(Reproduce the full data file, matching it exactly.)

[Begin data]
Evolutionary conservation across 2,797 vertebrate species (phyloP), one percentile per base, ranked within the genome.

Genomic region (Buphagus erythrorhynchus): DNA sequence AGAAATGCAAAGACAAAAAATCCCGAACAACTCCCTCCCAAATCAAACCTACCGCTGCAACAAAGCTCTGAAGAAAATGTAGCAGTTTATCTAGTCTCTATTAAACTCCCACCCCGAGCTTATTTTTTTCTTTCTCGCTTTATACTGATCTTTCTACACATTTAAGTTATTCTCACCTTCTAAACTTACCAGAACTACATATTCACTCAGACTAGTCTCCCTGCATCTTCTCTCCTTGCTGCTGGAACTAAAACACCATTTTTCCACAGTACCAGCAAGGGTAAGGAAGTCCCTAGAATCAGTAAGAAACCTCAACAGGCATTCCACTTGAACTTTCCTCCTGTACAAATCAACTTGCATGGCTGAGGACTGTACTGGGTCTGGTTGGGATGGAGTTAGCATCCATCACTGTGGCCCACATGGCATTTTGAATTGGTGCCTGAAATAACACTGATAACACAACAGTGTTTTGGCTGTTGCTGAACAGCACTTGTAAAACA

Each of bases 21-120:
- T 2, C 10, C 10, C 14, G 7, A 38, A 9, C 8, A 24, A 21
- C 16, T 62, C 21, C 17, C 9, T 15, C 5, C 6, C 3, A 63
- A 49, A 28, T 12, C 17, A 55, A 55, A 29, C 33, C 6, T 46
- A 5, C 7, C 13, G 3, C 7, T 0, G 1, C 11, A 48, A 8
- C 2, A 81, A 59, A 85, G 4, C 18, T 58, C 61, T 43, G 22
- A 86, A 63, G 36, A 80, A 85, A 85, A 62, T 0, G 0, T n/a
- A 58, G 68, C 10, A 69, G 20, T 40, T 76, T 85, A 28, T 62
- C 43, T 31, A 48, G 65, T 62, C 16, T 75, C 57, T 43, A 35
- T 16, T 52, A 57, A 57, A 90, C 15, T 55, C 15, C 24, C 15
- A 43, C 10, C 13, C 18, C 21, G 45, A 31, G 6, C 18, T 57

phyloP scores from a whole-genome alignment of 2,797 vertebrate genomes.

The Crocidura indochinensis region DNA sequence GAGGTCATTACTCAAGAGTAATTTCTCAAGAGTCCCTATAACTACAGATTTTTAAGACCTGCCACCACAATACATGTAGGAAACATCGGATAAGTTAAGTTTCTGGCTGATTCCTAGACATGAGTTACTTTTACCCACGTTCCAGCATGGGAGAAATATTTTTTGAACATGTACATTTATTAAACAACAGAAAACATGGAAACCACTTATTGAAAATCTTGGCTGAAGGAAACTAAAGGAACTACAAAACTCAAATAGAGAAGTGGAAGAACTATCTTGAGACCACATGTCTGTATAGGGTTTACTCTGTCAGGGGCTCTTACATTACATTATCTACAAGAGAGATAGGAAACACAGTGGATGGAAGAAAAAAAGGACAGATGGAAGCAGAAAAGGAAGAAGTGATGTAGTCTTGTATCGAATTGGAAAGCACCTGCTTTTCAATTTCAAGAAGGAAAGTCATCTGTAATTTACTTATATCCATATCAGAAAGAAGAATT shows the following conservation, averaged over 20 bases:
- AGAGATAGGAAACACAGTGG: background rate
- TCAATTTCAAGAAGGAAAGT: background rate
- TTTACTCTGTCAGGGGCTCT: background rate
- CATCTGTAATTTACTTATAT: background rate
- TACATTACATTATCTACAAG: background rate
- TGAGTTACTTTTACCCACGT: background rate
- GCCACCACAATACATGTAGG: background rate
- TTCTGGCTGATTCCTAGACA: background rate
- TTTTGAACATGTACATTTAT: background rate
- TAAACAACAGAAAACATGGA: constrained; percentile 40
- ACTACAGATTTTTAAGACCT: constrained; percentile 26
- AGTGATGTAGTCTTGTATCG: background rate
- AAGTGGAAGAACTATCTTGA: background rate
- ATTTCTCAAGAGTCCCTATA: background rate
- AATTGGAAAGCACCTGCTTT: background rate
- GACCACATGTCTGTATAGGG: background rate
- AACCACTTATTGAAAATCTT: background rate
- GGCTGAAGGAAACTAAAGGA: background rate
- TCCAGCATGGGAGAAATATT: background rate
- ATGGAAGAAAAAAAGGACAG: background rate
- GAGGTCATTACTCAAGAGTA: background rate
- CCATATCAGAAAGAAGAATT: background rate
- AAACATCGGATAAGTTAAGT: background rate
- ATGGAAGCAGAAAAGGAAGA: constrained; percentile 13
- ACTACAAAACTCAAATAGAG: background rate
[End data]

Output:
Evolutionary conservation across 2,797 vertebrate species (phyloP), one percentile per base, ranked within the genome.

Genomic region (Buphagus erythrorhynchus): DNA sequence AGAAATGCAAAGACAAAAAATCCCGAACAACTCCCTCCCAAATCAAACCTACCGCTGCAACAAAGCTCTGAAGAAAATGTAGCAGTTTATCTAGTCTCTATTAAACTCCCACCCCGAGCTTATTTTTTTCTTTCTCGCTTTATACTGATCTTTCTACACATTTAAGTTATTCTCACCTTCTAAACTTACCAGAACTACATATTCACTCAGACTAGTCTCCCTGCATCTTCTCTCCTTGCTGCTGGAACTAAAACACCATTTTTCCACAGTACCAGCAAGGGTAAGGAAGTCCCTAGAATCAGTAAGAAACCTCAACAGGCATTCCACTTGAACTTTCCTCCTGTACAAATCAACTTGCATGGCTGAGGACTGTACTGGGTCTGGTTGGGATGGAGTTAGCATCCATCACTGTGGCCCACATGGCATTTTGAATTGGTGCCTGAAATAACACTGATAACACAACAGTGTTTTGGCTGTTGCTGAACAGCACTTGTAAAACA

Each of bases 21-120:
- T 2, C 10, C 10, C 14, G 7, A 38, A 9, C 8, A 24, A 21
- C 16, T 62, C 21, C 17, C 9, T 15, C 5, C 6, C 3, A 63
- A 49, A 28, T 12, C 17, A 55, A 55, A 29, C 33, C 6, T 46
- A 5, C 7, C 13, G 3, C 7, T 0, G 1, C 11, A 48, A 8
- C 2, A 81, A 59, A 85, G 4, C 18, T 58, C 61, T 43, G 22
- A 86, A 63, G 36, A 80, A 85, A 85, A 62, T 0, G 0, T n/a
- A 58, G 68, C 10, A 69, G 20, T 40, T 76, T 85, A 28, T 62
- C 43, T 31, A 48, G 65, T 62, C 16, T 75, C 57, T 43, A 35
- T 16, T 52, A 57, A 57, A 90, C 15, T 55, C 15, C 24, C 15
- A 43, C 10, C 13, C 18, C 21, G 45, A 31, G 6, C 18, T 57

phyloP scores from a whole-genome alignment of 2,797 vertebrate genomes.

The Crocidura indochinensis region DNA sequence GAGGTCATTACTCAAGAGTAATTTCTCAAGAGTCCCTATAACTACAGATTTTTAAGACCTGCCACCACAATACATGTAGGAAACATCGGATAAGTTAAGTTTCTGGCTGATTCCTAGACATGAGTTACTTTTACCCACGTTCCAGCATGGGAGAAATATTTTTTGAACATGTACATTTATTAAACAACAGAAAACATGGAAACCACTTATTGAAAATCTTGGCTGAAGGAAACTAAAGGAACTACAAAACTCAAATAGAGAAGTGGAAGAACTATCTTGAGACCACATGTCTGTATAGGGTTTACTCTGTCAGGGGCTCTTACATTACATTATCTACAAGAGAGATAGGAAACACAGTGGATGGAAGAAAAAAAGGACAGATGGAAGCAGAAAAGGAAGAAGTGATGTAGTCTTGTATCGAATTGGAAAGCACCTGCTTTTCAATTTCAAGAAGGAAAGTCATCTGTAATTTACTTATATCCATATCAGAAAGAAGAATT shows the following conservation, averaged over 20 bases:
- AGAGATAGGAAACACAGTGG: background rate
- TCAATTTCAAGAAGGAAAGT: background rate
- TTTACTCTGTCAGGGGCTCT: background rate
- CATCTGTAATTTACTTATAT: background rate
- TACATTACATTATCTACAAG: background rate
- TGAGTTACTTTTACCCACGT: background rate
- GCCACCACAATACATGTAGG: background rate
- TTCTGGCTGATTCCTAGACA: background rate
- TTTTGAACATGTACATTTAT: background rate
- TAAACAACAGAAAACATGGA: constrained; percentile 40
- ACTACAGATTTTTAAGACCT: constrained; percentile 26
- AGTGATGTAGTCTTGTATCG: background rate
- AAGTGGAAGAACTATCTTGA: background rate
- ATTTCTCAAGAGTCCCTATA: background rate
- AATTGGAAAGCACCTGCTTT: background rate
- GACCACATGTCTGTATAGGG: background rate
- AACCACTTATTGAAAATCTT: background rate
- GGCTGAAGGAAACTAAAGGA: background rate
- TCCAGCATGGGAGAAATATT: background rate
- ATGGAAGAAAAAAAGGACAG: background rate
- GAGGTCATTACTCAAGAGTA: background rate
- CCATATCAGAAAGAAGAATT: background rate
- AAACATCGGATAAGTTAAGT: background rate
- ATGGAAGCAGAAAAGGAAGA: constrained; percentile 13
- ACTACAAAACTCAAATAGAG: background rate